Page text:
Harinder Baweja, Editor, Special Projects, picks her favourite read of 2021 - Hindustan Times
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Harinder Baweja, Editor, Special Projects, picks her favourite read of 2021

Dec 25, 2021 12:18 AM IST

Farah Bashir’s memoir tells a poignant and often harrowing tale of a girlhood in Kashmir in the 1990s, when it was rocked by constant violence

Imagine growing up to the sound of jackboots, bombs and bullets. Imagine soldiers circling your home, constant curfew and cordon and search operations.

Farah Bashir’s child-narrator tells a story of a life bereft of hope. (HT Team)
Farah Bashir’s child-narrator tells a story of a life bereft of hope. (HT Team)

Farah Bashir did not have to imagine any of it. It was part of her growing up; a part of her everyday; and every night.

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Bashir tells a poignant, often harrowing tale of a girlhood in Kashmir in the 1990s, when it was rocked by constant violence.

A memoir, Rumours of Spring: A Girlhood in Kashmir is told through the death and funeral of the protagonist’s grandmother – Bobeh in Kashmiri. Bashir inhabits an unpredictable world in which there are two constants: violence and trauma.

The child-narrator takes you through page after page of gloom and despair and tells a story – an actual one – of a life bereft of hope and devoid of dreams.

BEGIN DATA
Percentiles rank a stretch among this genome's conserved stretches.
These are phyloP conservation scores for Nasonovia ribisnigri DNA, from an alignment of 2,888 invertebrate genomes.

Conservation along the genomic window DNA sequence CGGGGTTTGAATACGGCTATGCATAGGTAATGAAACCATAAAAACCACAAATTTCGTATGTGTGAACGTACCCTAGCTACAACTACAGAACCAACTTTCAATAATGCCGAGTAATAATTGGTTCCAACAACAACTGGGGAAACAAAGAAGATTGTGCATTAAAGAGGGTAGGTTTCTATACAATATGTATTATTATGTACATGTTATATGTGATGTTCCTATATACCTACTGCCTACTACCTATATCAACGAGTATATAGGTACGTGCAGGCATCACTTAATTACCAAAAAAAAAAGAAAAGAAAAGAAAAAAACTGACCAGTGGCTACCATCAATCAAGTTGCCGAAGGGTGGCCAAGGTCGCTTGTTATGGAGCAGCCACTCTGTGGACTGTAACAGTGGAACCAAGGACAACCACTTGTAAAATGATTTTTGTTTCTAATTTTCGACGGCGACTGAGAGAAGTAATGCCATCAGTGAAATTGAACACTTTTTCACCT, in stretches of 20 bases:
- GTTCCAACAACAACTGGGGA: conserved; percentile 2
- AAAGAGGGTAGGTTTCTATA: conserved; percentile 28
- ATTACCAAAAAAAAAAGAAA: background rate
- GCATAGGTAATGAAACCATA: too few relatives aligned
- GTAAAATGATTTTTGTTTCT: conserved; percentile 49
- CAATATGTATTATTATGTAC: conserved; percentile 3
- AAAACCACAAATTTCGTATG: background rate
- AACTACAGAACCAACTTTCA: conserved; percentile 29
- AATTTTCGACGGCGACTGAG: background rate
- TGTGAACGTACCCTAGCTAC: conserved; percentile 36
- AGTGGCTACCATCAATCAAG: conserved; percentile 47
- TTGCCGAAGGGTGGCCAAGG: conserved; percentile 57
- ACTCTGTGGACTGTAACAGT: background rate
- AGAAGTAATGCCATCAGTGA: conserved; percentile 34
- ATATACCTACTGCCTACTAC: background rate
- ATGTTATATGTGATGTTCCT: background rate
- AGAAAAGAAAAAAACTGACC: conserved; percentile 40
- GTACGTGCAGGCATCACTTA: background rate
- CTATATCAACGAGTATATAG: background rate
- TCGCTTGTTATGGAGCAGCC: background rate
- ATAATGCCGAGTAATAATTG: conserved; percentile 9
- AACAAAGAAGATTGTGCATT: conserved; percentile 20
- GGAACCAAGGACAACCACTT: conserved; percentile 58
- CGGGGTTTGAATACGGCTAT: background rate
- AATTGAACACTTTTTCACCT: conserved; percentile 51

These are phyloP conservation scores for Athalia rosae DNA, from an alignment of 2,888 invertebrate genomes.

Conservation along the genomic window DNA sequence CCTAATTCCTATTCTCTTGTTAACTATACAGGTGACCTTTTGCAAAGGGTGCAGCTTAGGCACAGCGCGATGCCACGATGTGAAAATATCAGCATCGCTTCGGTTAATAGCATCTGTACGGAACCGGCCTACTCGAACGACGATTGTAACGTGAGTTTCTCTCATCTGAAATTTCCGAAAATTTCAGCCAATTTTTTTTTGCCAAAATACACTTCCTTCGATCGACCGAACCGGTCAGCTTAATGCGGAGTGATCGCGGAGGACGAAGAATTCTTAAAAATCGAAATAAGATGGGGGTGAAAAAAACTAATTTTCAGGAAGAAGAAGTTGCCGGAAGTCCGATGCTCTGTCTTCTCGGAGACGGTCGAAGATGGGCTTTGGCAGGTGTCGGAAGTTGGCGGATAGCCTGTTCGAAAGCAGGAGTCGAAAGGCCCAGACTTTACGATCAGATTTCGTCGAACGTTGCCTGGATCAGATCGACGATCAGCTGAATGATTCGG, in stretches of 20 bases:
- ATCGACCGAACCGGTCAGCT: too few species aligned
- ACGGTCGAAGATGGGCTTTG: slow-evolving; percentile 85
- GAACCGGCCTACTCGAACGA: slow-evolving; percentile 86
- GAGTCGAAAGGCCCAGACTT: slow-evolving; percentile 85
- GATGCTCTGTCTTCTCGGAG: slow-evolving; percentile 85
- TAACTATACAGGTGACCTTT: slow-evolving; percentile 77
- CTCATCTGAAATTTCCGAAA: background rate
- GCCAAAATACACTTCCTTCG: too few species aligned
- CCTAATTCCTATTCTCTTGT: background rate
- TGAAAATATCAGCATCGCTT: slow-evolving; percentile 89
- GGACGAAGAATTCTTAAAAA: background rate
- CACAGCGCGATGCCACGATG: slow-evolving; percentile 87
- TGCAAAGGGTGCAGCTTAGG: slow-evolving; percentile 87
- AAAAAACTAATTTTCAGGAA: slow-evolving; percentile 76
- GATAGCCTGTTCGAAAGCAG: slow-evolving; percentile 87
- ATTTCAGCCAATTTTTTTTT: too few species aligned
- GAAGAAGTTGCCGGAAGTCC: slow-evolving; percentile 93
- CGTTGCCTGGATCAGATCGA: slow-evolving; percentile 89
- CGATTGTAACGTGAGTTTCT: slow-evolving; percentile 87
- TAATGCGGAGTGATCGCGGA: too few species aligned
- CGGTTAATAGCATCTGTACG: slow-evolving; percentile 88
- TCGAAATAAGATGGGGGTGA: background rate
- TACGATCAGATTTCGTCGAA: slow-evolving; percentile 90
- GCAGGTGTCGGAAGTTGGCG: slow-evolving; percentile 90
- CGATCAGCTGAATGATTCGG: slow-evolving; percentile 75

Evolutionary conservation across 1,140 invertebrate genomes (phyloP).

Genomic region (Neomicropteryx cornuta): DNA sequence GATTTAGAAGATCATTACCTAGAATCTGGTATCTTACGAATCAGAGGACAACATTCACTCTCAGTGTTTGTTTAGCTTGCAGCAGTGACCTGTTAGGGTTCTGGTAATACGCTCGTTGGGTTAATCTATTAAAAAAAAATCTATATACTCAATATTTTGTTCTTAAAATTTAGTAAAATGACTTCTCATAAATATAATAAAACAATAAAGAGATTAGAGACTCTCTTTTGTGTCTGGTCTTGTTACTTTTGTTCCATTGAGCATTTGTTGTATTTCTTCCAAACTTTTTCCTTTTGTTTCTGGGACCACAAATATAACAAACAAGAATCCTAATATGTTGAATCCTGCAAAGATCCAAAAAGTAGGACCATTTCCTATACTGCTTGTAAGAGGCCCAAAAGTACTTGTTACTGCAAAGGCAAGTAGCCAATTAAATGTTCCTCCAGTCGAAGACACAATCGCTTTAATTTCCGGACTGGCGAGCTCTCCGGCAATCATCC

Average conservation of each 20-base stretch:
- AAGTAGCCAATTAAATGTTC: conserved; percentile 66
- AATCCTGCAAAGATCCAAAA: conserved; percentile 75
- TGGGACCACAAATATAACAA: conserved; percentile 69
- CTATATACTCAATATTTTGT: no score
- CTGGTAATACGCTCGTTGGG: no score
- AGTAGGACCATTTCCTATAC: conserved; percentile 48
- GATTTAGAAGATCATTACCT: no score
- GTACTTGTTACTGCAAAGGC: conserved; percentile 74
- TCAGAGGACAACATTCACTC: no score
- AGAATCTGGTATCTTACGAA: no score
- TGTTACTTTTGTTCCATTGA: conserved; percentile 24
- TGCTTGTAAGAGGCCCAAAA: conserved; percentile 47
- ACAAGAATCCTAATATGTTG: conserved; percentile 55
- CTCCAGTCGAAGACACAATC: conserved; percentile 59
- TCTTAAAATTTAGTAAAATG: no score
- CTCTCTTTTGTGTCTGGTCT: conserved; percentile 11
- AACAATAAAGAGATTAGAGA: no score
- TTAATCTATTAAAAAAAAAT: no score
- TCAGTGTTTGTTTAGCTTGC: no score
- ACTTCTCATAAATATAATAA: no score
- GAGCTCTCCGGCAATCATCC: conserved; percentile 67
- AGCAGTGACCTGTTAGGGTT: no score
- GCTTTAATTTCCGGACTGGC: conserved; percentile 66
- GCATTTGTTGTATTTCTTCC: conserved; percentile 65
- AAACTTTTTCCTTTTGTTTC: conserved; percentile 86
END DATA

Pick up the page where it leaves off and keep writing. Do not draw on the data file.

Harinder Baweja (Raj K Raj/HT PHOTO)
Harinder Baweja (Raj K Raj/HT PHOTO)

The reality is stark. Growing up in Kashmir is abnormal. Windows are kept shut, lest the tear gas creeps in. Walking the wooden floors at night is a peril, lest it invite the attention of a soldier. Children are killed by stray bullets and young men disappear. The newspapers are full of obituaries. Cinema halls are shut; Pandit neighbours are fleeing out of the same sense of fear and insecurity, and those who must stay on must also suffer daily humiliation and indignation in their own land.

Is anything near normal? Music is heard but its beats reverberate in a closed room. Love letters are written but not delivered because the post-office doesn’t escape the cycle of violence either. It is razed to the ground, like Kashmir’s buildings. Life itself is not concrete.

The storytelling is fragmented, perhaps deliberately so, because life is fragile and comes with daily heartbreak.

The memoir is a call for justice and for understanding. A must read really for those who live outside the Valley, so they too can understand the pain and the agony of the people who inhabit that so-called Paradise.

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